Citi: Suffering by comparison
The global bank has refreshed its senior management but needs to start demonstrating its platform can deliver best-in-class returns.
Citigroup is doing quite well. Its last report, for the first nine months of 2019, showed it to have grown overall revenues by a fraction of a percentage point compared with the first three quarters of 2018 and cut expenses by about 1%, with substantial share buybacks allowing it to show earnings per share growth of 17%.
It has yet to report for the full year 2019, but in the run up to Christmas looked to be on track to hit its target of a 12% return on tangible common equity, albeit on a common equity tier-1 ratio that has edged down to 11.6%.
The problem for Citi is that its competitors are doing better.
JPMorgan reported a ROTCE of 18% at the end of the third quarter of 2019 on a CET1 ratio of 12.3%. Bank of America showed a return on tangible common equity of 15.6% on a CET1 ratio similar to that of Citi.
Chief executive Mike Corbat acknowledges analysts concerns: “I think we’ve got to continue to show progress and we’ve got to continue to narrow that gap.”
But Citi no longer sounds so confident of meeting its previous 13.5% ROTCE target for this year, given that the outlook is darkening for it and all banks.
It can no longer expect to boost interest margins from rising rates at home, while the global economic outlook is not promising. Credit costs were already edging up last year, by 9% during the first nine months of 2019, from $5.6 billion in the first nine months of 2018 to $6.2 billion last year. And cost of credit is likely to keep rising.
Citi has managed to keep growing revenues faster than costs, but those jaws seem to be closing. Meanwhile it must continue to invest in the technology supporting its leading franchises, such as transaction and treasury services, as well as consumer banking.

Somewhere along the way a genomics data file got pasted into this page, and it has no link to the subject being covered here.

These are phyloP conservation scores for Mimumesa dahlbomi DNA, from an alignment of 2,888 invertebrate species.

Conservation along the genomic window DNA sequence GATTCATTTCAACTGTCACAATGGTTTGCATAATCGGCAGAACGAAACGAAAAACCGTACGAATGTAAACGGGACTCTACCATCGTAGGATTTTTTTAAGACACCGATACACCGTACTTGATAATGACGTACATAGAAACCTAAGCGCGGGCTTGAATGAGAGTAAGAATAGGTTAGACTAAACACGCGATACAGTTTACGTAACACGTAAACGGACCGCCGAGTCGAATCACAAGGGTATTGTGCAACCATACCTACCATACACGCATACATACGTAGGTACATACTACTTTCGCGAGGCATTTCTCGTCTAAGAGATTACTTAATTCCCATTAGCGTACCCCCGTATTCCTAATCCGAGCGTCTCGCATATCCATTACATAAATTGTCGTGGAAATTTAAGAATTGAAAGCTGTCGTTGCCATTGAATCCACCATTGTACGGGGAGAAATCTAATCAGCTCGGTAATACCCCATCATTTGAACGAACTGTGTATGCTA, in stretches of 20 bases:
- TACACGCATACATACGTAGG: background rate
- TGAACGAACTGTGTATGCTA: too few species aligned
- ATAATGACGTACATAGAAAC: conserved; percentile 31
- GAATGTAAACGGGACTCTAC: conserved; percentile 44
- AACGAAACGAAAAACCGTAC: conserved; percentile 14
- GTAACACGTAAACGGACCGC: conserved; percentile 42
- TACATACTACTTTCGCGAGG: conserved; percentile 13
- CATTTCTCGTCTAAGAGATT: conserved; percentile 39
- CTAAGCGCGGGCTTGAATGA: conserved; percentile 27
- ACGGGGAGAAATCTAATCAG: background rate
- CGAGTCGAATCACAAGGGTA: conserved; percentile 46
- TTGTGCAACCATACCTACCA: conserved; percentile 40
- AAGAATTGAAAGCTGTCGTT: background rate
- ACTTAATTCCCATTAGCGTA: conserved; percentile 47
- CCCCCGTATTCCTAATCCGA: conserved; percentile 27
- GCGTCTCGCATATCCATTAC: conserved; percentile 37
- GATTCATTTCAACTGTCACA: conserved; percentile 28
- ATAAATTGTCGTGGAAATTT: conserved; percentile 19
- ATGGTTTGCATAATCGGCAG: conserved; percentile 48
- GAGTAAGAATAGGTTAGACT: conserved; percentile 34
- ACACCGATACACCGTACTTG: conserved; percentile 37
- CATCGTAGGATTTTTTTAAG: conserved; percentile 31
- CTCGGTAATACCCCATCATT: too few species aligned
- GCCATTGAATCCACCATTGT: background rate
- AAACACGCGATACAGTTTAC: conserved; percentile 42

Tough questions are crowding in. Citi announced the end of its post-crisis restructuring, begun by Vikram Pandit and ably completed by Corbat, two years ago. If it continues to show uncompetitive returns, investors are entitled to ask if it has narrowed its focus down to the wrong business model and now requires new management to take the bank forward from a sturdier foundation.
When Euromoney met Corbat in the middle of 2019, he had already spent the previous nine months coping with a string of departures among his direct reports, most, although not all, due to retirement.
Then in October, Stephen Bird, the highly regarded chief executive of global consumer banking, told Corbat that he had decided to leave Citi to pursue an opportunity outside the firm. This was one of his first important appointments to jump ship.
Corbat acknowledges that: “In 2015, he [Bird] began setting a new path for global consumer banking. He established a digital-heavy, footprint-light strategy in the US, our largest consumer market, while protecting and enhancing our competitive positions in Mexico and Asia.”
Corbat neatly took advantage of the news by promoting former McKinsey partner Jane Fraser to head global consumer banking and take on the role of president of Citi, making her a clear candidate to be the first female chief executive of one of the US’s biggest banks.
Corbat made clear to Euromoney how big a task managing the careers of senior staff is.
“I spend much of the spring each year looking at our human talent,” he said. “Where are we moving our people; who are we designating our high potentials; who are our ready-nows and our likely-to-be-readies in two or three years for senior roles? And we also ask: ‘Who are the blockers in the organization who may have a strong bench beneath them ready to step up and that might leave if we don’t promote them?’”
As to the business model, it remains to be seen whether or not the liberal application of trade tariffs by president Donald Trump and persistent trade tensions will be a drag on earnings at the most international of the leading US banks, or an opportunity to show its worth.
Corbat tells analysts that tariffs and trade tensions have certainly already had an effect.
“It’s impacted in two ways,” he says. “One, from a volume perspective, I think we see less trade and movement today. And I think the second way is that that we’ve also seen the rerouting of trade. And the example we give is: today China is not necessarily consuming less soy, it’s just getting its soy from different places in the world. And so as to our ability as a global bank to move with our clients on both sides, in terms of the importer and the exporter, and to help them rethink what those trade routes and what the supply chains look like, I think we’ve been very effective.”